Effects of industrialization patterns of change
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Effects of Industrialization – Patterns of Change. Unit Enduring Understandings Changes in technology and exchange during the 18 th and 19 th centuries led to the social and economic changes around the world that are still relevant today.

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Effects of Industrialization – Patterns of Change

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Effects of industrialization patterns of change

Effects of Industrialization – Patterns of Change

Unit Enduring Understandings

  • Changes in technology and exchange during the 18th and 19th centuries led to the social and economic changes around the world that are still relevant today.

    5. Technology and industrial advancement can alter existing social and economic systems.

Agenda –

Review p2 and 3 to make sure that we all analyze charts and graphs correctly

Read p 4 – answer: how does this excerpt illustrate the social, economic and geographical impact of the industrial revolution

Develop understanding of geographical (demographic) impact of industrial revolution – complete p 6 and 7

complete p5 to organize our understanding of the social, demographic and environmental effects of the industrial revolution.


Industrialization

Basic economic statistics – France v Britain

France increased its agriculture by more index points than UK, 77 to 43

But total economic production was much greater in UK – 151 index points to 102 index points

Britain had higher per person income growth

Britain had much higher industrial growth, 600 points to 387

Britain had higher overall growth: industry, total production and per person income all noticeably higher than France.

Industrialization

Main Idea: The industrialization of agriculture, textiles and transportation greatly improved the overall economy of Great Britain.

Growth of the Cotton industry: Reading Graphs

A. 10,000 UK spindles; B. 6,000 in France and 6,000 in Russia

A. Britain had biggest increase from ‘34 to ‘61 and France had a decrease from 1861-1877

Part II 1. France produced more cotton than Russia in ’34

Cannot be supported by graph data since the graph does not show quality, only quantity

Britain did have overall cotton capacity increase from 1834 to 1904

Cannot be supported by graph data since data do not show number of people employed

UK cotton of 10,000 was more than 3,000 in France and 1,000 in Russia


Industrialization1

Industrialization

Main Idea: The factory system changed the way people lived and worked, introducing a variety of benefits and problems.


A changing way of life

A Changing Way of Life

  • Industrialization leads to economic growth and

  • urbanization—city building and the movement of people to cities

  • Because they grew quickly, cities were not ideal places to live—overcrowded, dirty, open sewers, dirty water, difficult to find good housing, schools, or police protection, etc.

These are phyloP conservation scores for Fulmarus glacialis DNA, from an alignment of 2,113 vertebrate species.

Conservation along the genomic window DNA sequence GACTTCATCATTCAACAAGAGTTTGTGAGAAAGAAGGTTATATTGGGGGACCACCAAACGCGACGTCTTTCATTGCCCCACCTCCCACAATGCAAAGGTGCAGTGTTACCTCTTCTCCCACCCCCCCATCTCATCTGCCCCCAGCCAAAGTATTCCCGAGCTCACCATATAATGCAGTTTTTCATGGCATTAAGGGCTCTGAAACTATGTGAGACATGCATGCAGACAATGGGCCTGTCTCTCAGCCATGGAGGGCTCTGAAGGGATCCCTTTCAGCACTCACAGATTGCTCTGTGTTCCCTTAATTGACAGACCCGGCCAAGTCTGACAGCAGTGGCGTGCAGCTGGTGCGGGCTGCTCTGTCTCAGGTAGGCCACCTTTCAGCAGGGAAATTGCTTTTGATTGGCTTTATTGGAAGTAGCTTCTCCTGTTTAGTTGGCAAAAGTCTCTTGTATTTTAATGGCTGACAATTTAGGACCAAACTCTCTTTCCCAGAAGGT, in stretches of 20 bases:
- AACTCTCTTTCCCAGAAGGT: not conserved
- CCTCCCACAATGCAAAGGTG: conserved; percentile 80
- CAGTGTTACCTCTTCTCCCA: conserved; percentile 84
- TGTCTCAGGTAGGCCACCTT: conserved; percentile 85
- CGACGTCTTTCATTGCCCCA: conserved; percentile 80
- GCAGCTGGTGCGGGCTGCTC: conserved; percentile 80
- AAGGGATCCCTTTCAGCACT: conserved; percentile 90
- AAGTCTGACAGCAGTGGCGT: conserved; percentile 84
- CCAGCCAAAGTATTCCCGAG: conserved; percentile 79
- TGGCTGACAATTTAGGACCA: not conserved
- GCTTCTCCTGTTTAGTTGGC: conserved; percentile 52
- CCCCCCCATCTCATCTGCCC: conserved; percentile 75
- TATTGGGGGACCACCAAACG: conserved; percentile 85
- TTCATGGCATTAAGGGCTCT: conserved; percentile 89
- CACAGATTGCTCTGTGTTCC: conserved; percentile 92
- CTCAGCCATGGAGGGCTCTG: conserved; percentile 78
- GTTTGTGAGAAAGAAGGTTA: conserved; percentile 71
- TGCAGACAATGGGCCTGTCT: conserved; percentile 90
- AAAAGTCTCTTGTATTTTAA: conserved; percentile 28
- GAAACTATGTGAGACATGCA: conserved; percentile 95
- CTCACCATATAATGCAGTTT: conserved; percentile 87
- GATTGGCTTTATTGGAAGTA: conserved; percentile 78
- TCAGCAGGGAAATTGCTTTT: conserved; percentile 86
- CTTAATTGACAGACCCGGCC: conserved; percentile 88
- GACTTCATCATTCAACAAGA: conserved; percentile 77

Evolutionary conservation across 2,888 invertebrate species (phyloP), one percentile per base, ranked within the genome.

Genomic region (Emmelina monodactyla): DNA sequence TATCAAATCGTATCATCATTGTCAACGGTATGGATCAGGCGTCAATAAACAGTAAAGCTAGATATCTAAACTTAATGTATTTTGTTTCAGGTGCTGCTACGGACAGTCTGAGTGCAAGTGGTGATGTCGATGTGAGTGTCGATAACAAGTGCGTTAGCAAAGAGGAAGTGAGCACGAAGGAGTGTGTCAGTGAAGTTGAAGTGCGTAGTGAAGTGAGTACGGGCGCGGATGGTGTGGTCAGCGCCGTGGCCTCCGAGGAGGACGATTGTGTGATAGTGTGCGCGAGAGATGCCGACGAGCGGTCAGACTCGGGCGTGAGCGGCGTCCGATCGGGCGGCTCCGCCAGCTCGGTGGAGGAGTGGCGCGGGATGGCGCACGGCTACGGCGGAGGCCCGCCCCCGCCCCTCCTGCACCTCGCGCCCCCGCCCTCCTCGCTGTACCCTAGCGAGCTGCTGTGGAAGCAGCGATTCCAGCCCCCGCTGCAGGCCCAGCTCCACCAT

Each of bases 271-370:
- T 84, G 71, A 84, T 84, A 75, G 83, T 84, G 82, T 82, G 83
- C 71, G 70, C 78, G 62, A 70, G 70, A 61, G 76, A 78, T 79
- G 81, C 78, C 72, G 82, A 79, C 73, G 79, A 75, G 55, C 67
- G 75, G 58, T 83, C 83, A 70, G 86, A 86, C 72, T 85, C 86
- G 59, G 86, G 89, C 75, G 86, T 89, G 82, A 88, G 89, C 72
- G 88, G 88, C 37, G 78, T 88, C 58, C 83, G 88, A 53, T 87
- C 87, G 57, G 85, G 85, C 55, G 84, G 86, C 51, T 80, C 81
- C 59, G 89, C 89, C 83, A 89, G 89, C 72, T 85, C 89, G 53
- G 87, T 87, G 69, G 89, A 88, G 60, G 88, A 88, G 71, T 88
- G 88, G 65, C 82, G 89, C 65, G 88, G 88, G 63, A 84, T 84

Social class structure

Social Class Structure

  • Upper—large landowners and aristocrats, resentful of rich middle class

  • Upper middle—entrepreneurs (merchants, factory owners, shippers)

  • Lower middle—factory overseers/skilled workers

  • Lower/working—factory workers, urban poor, etc.


Working conditions

Working Conditions

  • Days are long

  • Factories are seldom well-lit or clean

  • Machines pose a threat to safety of the worker

  • Child labor is a problem


There s always one

THERE’S ALWAYS ONE…

  • Resistance forms against industrialization

  • LUDDITES ARE BIGGEST GROUP

    • Named for “Ned Ludd”

    • People attack modern

      machines

    • Government forced to

      combat problem


Effects of industrialization patterns of change and the spread of industrialization

Effects of Industrialization – Patterns of Change and the spread of industrialization

Unit Enduring Understandings

  • Changes in technology and exchange during the 18th and 19th centuries led to the social and economic changes around the world that are still relevant today.

    5. Technology and industrial advancement can alter existing social and economic systems.

Agenda –

Review p5to organize our understanding of the social, demographic and environmental effects of the industrial revolution.

Read and complete p 8 and 9 about the impact of industrialization on workers and urban dwellers. Did all people have the same experiences during the industrial revolution? Why? What evidence supports your perception about the universality of the impact of the industrial revolution?

Complete p 10 about how and why industrialization spread and affected the rest of the world.

Draw a cartoon of industrialization and its positive and negative effects.


Patterns of change industrialization changes ir caused on these types of people

Patterns of Change: IndustrializationChanges IR caused on these types of people

  • Poor City Dwellers – Due to no plans for how cities should grow, no sanitary codes nor building regulations to control rampant growth, the poor lacked adequate housing and many were forced to live in dark, filthy, unhealthy and unsafe conditions

  • Factory workers – because factory owners’ purpose was to maximize profits, they wanted to keep machines running and to keep factory costs down. This caused workers to work long hours for very low wages, often under dangerous and unhealthy conditions. Later working conditions and standards of living improved.

  • Wealthy Merchants – Gained wealth, social status, greatly improved living standards and joined the ranks of the upper middle class of professional


Patterns of change industrialization changes ir caused on these types of people1

Patterns of Change: IndustrializationChanges IR caused on these types of people

  • Children – Due to no laws, and the need that families had for income, children as young as 6 worked dangerous jobs in factories and mines. Later, child labor laws partially reformed the factory system

  • Lower middle class of factory overseers and skilled workers– enjoyed an increased and comfortable standard of living.